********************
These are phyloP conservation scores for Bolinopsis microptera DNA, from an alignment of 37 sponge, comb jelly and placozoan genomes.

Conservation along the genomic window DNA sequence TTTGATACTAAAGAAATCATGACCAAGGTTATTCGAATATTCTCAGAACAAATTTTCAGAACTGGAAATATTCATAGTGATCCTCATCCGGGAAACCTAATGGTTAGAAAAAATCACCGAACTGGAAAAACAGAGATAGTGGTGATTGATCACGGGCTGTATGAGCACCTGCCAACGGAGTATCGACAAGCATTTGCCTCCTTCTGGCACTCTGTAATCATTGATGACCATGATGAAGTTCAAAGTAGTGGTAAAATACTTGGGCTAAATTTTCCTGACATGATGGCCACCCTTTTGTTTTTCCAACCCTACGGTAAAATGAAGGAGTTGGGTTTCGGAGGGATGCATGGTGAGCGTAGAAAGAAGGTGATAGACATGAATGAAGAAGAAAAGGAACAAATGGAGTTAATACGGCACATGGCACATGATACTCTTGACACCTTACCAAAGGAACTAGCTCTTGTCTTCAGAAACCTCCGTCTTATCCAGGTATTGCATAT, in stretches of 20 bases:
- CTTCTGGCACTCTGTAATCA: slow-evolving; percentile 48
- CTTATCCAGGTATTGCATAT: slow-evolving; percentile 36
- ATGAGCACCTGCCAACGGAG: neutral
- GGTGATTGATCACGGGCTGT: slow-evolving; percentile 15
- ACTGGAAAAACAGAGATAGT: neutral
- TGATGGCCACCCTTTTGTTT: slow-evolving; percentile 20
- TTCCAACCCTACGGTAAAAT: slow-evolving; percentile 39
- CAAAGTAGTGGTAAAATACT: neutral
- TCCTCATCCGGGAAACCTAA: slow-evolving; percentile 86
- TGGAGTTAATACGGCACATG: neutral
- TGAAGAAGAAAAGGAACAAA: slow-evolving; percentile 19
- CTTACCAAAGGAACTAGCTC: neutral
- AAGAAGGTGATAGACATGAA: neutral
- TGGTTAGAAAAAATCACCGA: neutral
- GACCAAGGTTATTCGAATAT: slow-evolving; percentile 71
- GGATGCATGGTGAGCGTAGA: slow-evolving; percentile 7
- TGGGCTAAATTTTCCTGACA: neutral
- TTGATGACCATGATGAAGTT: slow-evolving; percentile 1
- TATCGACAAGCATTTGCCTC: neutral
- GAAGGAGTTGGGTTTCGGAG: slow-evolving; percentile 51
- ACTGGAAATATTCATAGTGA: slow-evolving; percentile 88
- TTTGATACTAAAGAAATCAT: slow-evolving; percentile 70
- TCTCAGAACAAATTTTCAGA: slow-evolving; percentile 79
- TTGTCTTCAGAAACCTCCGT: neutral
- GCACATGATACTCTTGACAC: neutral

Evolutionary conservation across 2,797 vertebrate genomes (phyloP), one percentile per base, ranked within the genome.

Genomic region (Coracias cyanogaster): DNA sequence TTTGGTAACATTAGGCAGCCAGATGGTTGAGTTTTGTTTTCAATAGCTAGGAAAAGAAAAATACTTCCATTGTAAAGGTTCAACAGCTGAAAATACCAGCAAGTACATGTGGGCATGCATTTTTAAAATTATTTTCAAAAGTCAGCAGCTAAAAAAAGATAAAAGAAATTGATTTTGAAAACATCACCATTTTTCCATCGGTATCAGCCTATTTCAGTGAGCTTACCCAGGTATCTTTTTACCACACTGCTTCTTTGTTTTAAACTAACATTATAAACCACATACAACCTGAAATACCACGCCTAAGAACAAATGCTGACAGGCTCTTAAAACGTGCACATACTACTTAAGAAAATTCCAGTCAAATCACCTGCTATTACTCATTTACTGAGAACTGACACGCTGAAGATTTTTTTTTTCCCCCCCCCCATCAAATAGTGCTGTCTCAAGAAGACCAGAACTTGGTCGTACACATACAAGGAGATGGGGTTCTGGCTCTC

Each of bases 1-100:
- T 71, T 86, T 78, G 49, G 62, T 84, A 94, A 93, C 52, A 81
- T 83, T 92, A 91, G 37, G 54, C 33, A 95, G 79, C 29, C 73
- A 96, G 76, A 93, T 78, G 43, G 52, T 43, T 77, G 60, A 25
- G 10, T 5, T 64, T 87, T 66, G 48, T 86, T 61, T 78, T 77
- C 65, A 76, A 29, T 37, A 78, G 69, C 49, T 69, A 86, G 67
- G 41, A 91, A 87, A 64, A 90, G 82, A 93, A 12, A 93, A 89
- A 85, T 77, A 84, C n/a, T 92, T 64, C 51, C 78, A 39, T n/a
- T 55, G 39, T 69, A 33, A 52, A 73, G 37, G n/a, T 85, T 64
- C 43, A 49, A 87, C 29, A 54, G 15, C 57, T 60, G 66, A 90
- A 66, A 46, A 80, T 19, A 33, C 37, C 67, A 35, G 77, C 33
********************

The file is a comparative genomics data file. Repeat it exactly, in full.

These are phyloP conservation scores for Bolinopsis microptera DNA, from an alignment of 37 sponge, comb jelly and placozoan genomes.

Conservation along the genomic window DNA sequence TTTGATACTAAAGAAATCATGACCAAGGTTATTCGAATATTCTCAGAACAAATTTTCAGAACTGGAAATATTCATAGTGATCCTCATCCGGGAAACCTAATGGTTAGAAAAAATCACCGAACTGGAAAAACAGAGATAGTGGTGATTGATCACGGGCTGTATGAGCACCTGCCAACGGAGTATCGACAAGCATTTGCCTCCTTCTGGCACTCTGTAATCATTGATGACCATGATGAAGTTCAAAGTAGTGGTAAAATACTTGGGCTAAATTTTCCTGACATGATGGCCACCCTTTTGTTTTTCCAACCCTACGGTAAAATGAAGGAGTTGGGTTTCGGAGGGATGCATGGTGAGCGTAGAAAGAAGGTGATAGACATGAATGAAGAAGAAAAGGAACAAATGGAGTTAATACGGCACATGGCACATGATACTCTTGACACCTTACCAAAGGAACTAGCTCTTGTCTTCAGAAACCTCCGTCTTATCCAGGTATTGCATAT, in stretches of 20 bases:
- CTTCTGGCACTCTGTAATCA: slow-evolving; percentile 48
- CTTATCCAGGTATTGCATAT: slow-evolving; percentile 36
- ATGAGCACCTGCCAACGGAG: neutral
- GGTGATTGATCACGGGCTGT: slow-evolving; percentile 15
- ACTGGAAAAACAGAGATAGT: neutral
- TGATGGCCACCCTTTTGTTT: slow-evolving; percentile 20
- TTCCAACCCTACGGTAAAAT: slow-evolving; percentile 39
- CAAAGTAGTGGTAAAATACT: neutral
- TCCTCATCCGGGAAACCTAA: slow-evolving; percentile 86
- TGGAGTTAATACGGCACATG: neutral
- TGAAGAAGAAAAGGAACAAA: slow-evolving; percentile 19
- CTTACCAAAGGAACTAGCTC: neutral
- AAGAAGGTGATAGACATGAA: neutral
- TGGTTAGAAAAAATCACCGA: neutral
- GACCAAGGTTATTCGAATAT: slow-evolving; percentile 71
- GGATGCATGGTGAGCGTAGA: slow-evolving; percentile 7
- TGGGCTAAATTTTCCTGACA: neutral
- TTGATGACCATGATGAAGTT: slow-evolving; percentile 1
- TATCGACAAGCATTTGCCTC: neutral
- GAAGGAGTTGGGTTTCGGAG: slow-evolving; percentile 51
- ACTGGAAATATTCATAGTGA: slow-evolving; percentile 88
- TTTGATACTAAAGAAATCAT: slow-evolving; percentile 70
- TCTCAGAACAAATTTTCAGA: slow-evolving; percentile 79
- TTGTCTTCAGAAACCTCCGT: neutral
- GCACATGATACTCTTGACAC: neutral

Evolutionary conservation across 2,797 vertebrate genomes (phyloP), one percentile per base, ranked within the genome.

Genomic region (Coracias cyanogaster): DNA sequence TTTGGTAACATTAGGCAGCCAGATGGTTGAGTTTTGTTTTCAATAGCTAGGAAAAGAAAAATACTTCCATTGTAAAGGTTCAACAGCTGAAAATACCAGCAAGTACATGTGGGCATGCATTTTTAAAATTATTTTCAAAAGTCAGCAGCTAAAAAAAGATAAAAGAAATTGATTTTGAAAACATCACCATTTTTCCATCGGTATCAGCCTATTTCAGTGAGCTTACCCAGGTATCTTTTTACCACACTGCTTCTTTGTTTTAAACTAACATTATAAACCACATACAACCTGAAATACCACGCCTAAGAACAAATGCTGACAGGCTCTTAAAACGTGCACATACTACTTAAGAAAATTCCAGTCAAATCACCTGCTATTACTCATTTACTGAGAACTGACACGCTGAAGATTTTTTTTTTCCCCCCCCCCATCAAATAGTGCTGTCTCAAGAAGACCAGAACTTGGTCGTACACATACAAGGAGATGGGGTTCTGGCTCTC

Each of bases 1-100:
- T 71, T 86, T 78, G 49, G 62, T 84, A 94, A 93, C 52, A 81
- T 83, T 92, A 91, G 37, G 54, C 33, A 95, G 79, C 29, C 73
- A 96, G 76, A 93, T 78, G 43, G 52, T 43, T 77, G 60, A 25
- G 10, T 5, T 64, T 87, T 66, G 48, T 86, T 61, T 78, T 77
- C 65, A 76, A 29, T 37, A 78, G 69, C 49, T 69, A 86, G 67
- G 41, A 91, A 87, A 64, A 90, G 82, A 93, A 12, A 93, A 89
- A 85, T 77, A 84, C n/a, T 92, T 64, C 51, C 78, A 39, T n/a
- T 55, G 39, T 69, A 33, A 52, A 73, G 37, G n/a, T 85, T 64
- C 43, A 49, A 87, C 29, A 54, G 15, C 57, T 60, G 66, A 90
- A 66, A 46, A 80, T 19, A 33, C 37, C 67, A 35, G 77, C 33